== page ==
Sean Griffin is a professor of Film & Media Arts at Southern Methodist University’s Meadows School of the Arts. He is the author of “Tinker Belles and Evil Queens: The Walt Disney Company from the Inside Out” (NYU Press, 1999). The opinions expressed in this commentary are his own.
The Walt Disney Company has had a messy few weeks. First, it experienced backlash over its failure to condemn Florida’s new “Don’t Say Gay” law, which will ban schools from teaching students in the third grade and below about gender identity and sexual orientation. Then CEO Bob Chapek made the situation worse by saying the company can make lasting change through its content, with films like ‘Encanto’ or TV shows like ‘Modern Family.’
Employees challenged Chapek in an open letter, asserting “that leadership still does not truly understand the impact this legislation is having not only on Cast Members in the state of Florida, but on all members of the LGBTQIA+ community in the company and beyond.”
Traditionally, Disney employees are fierce in their loyalty to the company. And LGBTQIA+ employees have often defended Disney against various criticisms in the past. But this time, they say they feel the company has actively acted against their interests and safety. A couple days later, Chapek did apologize and eventually condemned the legislation, but employees still walked out to protest the company’s initial response.
For decades, Disney has practiced a “both/and” strategy,” rather than an “either/or” one, welcoming everyone in the hopes of wooing a wide variety of consumers. For LGBTQIA+ audiences, that meant rainbow-colored Mickey merchandise and/or other more subtle appeals that would likely go unnoticed by its more conservative customers. Chapek invoked this “both/and” framework when he initially refused to take a public stance on the Florida law, and instead expressed concern about corporate statements being “weaponized by one side or the other to further divide and inflame.”
The outrage of Disney’s LGBTQIA+ workforce and their allies indicates that this strategy clearly backfired. Now, Disney must do more than just speak out against the legislation.
Here’s what the company should do moving forward:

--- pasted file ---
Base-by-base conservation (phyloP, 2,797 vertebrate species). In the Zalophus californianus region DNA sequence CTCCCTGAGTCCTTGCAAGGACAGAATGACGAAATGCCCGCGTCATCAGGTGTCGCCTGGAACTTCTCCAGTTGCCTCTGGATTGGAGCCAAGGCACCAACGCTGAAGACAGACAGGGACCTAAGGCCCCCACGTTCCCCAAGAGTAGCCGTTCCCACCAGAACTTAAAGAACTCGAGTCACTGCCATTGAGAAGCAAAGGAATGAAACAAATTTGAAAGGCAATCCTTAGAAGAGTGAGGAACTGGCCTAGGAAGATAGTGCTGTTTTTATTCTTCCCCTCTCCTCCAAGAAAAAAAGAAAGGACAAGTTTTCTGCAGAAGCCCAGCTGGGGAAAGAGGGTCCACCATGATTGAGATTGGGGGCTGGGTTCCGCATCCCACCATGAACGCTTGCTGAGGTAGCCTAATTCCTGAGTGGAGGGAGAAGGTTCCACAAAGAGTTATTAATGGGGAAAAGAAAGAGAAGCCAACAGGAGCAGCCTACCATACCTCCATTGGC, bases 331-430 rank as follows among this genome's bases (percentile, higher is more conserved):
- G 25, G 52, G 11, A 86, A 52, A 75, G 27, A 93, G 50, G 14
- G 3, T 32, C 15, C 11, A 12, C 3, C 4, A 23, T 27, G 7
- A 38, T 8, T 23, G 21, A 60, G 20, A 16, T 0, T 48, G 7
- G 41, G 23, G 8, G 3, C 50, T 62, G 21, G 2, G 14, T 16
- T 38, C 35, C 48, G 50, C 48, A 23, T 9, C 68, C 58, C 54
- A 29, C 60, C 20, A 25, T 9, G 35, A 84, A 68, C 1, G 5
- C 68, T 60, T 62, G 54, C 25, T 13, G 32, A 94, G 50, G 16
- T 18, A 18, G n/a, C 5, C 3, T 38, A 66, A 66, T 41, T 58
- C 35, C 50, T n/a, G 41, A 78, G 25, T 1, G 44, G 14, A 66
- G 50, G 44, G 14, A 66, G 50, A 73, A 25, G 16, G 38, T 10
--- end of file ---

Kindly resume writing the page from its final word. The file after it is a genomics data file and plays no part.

Halt investment in Florida
Disney should scale back the extent of its business in Florida until the “Don’t Say Gay” law is repealed. Obviously, shutting down the theme park is not tenable — but the company can halt further construction or investment in the state, and (most importantly) protect its queer workforce (and the LGBTQIA+ children of its employees) by allowing them to relocate out of Florida and work at another park or office. Doing so would not only show employees that the company cares about them, but that it will do everything it can to encourage change.
Officially recognize “Gay Days”
The company should officially recognize and facilitate the annual “Gay Days” events that happen at Walt Disney World and Disneyland. These gatherings, initially organized by the Orlando LGBTQIA+ community during regular park operating hours, have occurred for decades now and bring in an estimated $100 million to the area, but remain unofficial and unsanctioned events. In the past, Disney has welcomed the extra money that comes from increased attendance on these weekends, but has kept its distance from any explicit involvement in them. For example, Disney does not market or publicize the events, but it also doesn’t prohibit them from happening at its parks.
Feature LGBTQIA+ characters
LGBTQIA+ fans of Disney have long identified with non-binary characters, such as Ferdinand the Bull and Peter Pan, and appreciated the campy flair of villains, such as Captain Hook and Maleficent. Disney also regularly features misfit characters that are eventually welcomed and praised by their community for precisely the trait that makes them different, which LGBTQIA+ viewers have said gives them solace and hope. During Walt’s lifetime, though, these viewers read subtexts that Disney itself did not consciously intend.
In the 1980s, Disney was looking to increase revenue by expanding its audience to include the LGBTQIA+ community, so it began working with a number of openly LGBTQIA+ artists, and queer subtext became more intentional. (Ursula in “The Little Mermaid,” for example, was directly modeled on the iconic female impersonator Divine.) The company’s strategy, though, was to keep it under the radar — something queer viewers could recognize and appreciate, but would likely go over the heads of conservative heterosexual families. Disney became the entertainment behemoth it is now by working to appeal to these different consumer segments without offending either of them — the “both/and” strategy.
Disney films still include “gay content” that could easily be missed (LeFou glancing at another man in the live-action version of “Beauty and the Beast,” and a female couple embracing in the background of “Star Wars: The Rise of Skywalker”). If Disney really wants to make lasting change through its content, it should move LGBTQIA+ characters to the center of its movies. Rather than extras in the background, LGBTQIA+ protagonists should lead their own amazing adventures and fantastic journeys.
Disney is at yet another crossroads in its relationship with the LGBTQIA+ community. Like so many Disney princesses that are thought dead until awakened by “love’s first kiss,” Disney can recover itself by openly embracing and cherishing the LGBTQIA+ community. That way, we all just may live happily ever after.
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